How to Be Happy

November 28, 2010

“[If] you cannot do what you want, want what you can do” Leonardo da Vinci

“A noble person is mindful and thankful for the favors he receives from others.” — the Buddha

Thanksgiving is my favorite day of the year.  I love everything about it: I love seeing my family and friends all gathered in one place, I love eating delicious food, and I love getting some time off to relax.  The thing I love most, though, is the reminder to be thankful.

These days, it’s all too easy to get wrapped up in planning for what’s next and thinking about how to get what we want.  In a lot of ways, that’s at the foundation of a self-made life: you decide what you want and then you figure out how to make it happen.  But lately, I’ve been trying to approach it from the opposite direction: to be appreciative of where I am now and what I already have.  If we can simply learn to love our current life, we will always be happy and always have enough.

My family has a Thanksgiving tradition where we go around the room and everyone says what they are thankful for.  This year, after getting to spend a whole week doing nothing but visit with people I love, I realized that what I am most thankful for is simply having a day that reminds me how good I really have things.  It is a tremendous blessing to be afforded not only supportive friends and family and comfortable means, but time off specifically dedicated to appreciating them.

Here is my Thanksgiving challenge to all of you: try taking some time each day (I set aside a few minutes before bedtime) to think about what happened that day that you are grateful for.  It can be as simple as the fact that you woke up with a home and food to eat.  Find the blessings in life as it is, and I guarantee that everything will be much richer.

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Feedback: What are you thankful for?

6 Responses to “How to Be Happy”

  1. Danielle Says:

    Your blog is always thought-provoking and worthwhile for me, friend. I am frustrated that I have too little time to respond and dialogue about much of you post here.

    But today, this. I wholeheartedly agree with you about Thanksgiving offering us who are constantly striving a moment to pause and remember. May we do this much, much more often as it really does propel and inspire us to continued forward motion.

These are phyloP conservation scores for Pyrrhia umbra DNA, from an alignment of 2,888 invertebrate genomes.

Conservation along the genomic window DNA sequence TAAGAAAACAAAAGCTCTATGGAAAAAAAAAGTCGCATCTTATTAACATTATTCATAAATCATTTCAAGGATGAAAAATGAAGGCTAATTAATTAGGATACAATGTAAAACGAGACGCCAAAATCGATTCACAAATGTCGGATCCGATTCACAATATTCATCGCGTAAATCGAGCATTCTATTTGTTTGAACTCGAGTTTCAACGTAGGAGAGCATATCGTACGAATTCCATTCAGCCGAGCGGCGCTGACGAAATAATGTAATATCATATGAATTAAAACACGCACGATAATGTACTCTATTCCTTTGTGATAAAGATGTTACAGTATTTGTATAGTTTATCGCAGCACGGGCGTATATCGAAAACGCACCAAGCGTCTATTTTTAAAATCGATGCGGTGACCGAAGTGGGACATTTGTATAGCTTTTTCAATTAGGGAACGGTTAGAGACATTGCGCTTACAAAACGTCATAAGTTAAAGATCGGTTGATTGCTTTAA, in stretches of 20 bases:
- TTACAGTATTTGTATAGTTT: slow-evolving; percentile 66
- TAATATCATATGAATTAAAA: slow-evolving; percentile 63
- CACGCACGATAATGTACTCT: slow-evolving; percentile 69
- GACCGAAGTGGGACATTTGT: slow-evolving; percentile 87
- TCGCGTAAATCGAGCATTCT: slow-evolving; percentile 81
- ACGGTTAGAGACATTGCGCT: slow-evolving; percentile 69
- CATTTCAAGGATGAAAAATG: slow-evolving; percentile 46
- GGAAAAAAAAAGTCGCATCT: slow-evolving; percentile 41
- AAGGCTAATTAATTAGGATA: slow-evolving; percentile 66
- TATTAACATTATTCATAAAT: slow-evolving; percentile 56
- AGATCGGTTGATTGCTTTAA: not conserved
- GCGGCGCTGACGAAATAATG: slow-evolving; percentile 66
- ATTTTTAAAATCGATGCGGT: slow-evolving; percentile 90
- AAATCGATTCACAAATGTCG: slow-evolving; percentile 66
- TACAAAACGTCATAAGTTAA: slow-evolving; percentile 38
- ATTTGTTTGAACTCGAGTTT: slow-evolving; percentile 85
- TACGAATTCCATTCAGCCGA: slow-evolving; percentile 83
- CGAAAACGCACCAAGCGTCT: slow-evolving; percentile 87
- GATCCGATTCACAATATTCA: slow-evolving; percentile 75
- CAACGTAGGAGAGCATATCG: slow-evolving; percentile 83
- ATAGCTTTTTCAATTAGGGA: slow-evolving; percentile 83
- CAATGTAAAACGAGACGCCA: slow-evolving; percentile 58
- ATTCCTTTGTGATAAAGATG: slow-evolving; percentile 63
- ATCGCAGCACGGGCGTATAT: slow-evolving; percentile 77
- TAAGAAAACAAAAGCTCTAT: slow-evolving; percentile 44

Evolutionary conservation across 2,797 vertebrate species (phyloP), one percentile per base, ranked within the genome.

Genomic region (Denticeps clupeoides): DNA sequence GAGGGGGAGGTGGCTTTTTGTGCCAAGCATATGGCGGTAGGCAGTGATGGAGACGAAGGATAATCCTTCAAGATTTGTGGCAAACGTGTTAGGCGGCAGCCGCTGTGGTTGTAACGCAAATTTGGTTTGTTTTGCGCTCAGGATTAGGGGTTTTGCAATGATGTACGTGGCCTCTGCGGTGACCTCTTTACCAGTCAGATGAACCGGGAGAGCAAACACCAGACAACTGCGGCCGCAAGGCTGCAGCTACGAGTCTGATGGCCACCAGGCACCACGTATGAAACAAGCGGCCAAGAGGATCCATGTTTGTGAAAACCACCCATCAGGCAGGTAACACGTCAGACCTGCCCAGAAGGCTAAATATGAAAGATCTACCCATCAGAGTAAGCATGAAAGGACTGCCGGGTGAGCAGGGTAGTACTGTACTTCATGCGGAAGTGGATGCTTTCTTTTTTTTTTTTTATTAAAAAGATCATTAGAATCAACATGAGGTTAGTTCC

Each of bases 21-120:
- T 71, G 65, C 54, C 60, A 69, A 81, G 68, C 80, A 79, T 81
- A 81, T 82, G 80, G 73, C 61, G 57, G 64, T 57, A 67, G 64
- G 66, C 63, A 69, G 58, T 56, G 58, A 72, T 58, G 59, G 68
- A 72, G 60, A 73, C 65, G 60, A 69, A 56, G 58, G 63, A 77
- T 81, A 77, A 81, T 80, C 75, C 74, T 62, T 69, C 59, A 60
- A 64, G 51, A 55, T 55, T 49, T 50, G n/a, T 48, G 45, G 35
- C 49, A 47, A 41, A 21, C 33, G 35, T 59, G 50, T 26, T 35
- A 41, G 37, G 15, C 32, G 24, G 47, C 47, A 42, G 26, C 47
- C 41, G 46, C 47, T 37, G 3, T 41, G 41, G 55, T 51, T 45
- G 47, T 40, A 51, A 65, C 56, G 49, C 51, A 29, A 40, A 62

And with that, sweet friend, I am thankful for you.

  2. CupK8 Says:

    Lately, I have been quite struck with wonder at life, so I end up being thankful for so many things. This morning, for example, I am thankful to be warm and cozy enough not to want to get up. And thankful for the luxury that I have the choice not to. I am thankful for soft wool. I am thankful for music. I am thankful for pancakes.

    I am also thankful to have friends who are mindful of such things.


  3. @Danielle: Thanks so much for the kind words. I’m glad to have you as a part of this project. I’ve got some things coming up that I think you’ll enjoy particularly; I look forward to your continued feedback.

    @CupK8: Welcome to the community here; glad you’re enjoying break.

    I am thankful that I have such thoughtful and articulate readership. I am excited about how well this blog has been received so far, and even more excited about the places I think it will go. I am glad to have such supportive friends on the ground floor of a project that is so near and dear to me.

  4. ccf Says:

    That is a lovely posting. As poet Marge Piercy says, “Attention is love” and attention usually yields gratitude too. I like the “want what you have” quotation, but I also really like your longer meditation on this foundational idea.


  5. You’re not the first one to say this. I follow a lot of blogs, and, while this one is very dear to me, I will have to recommend that you check out thxthxthx.com.
    The writer was taught at a young age to write thank you notes. So she does, every day, on a Post-It, and blogs it. She picks out something small every day, and thanks it very specifically.

    Here’s one of my favorites:
    http://thxthxthx.com/?p=202

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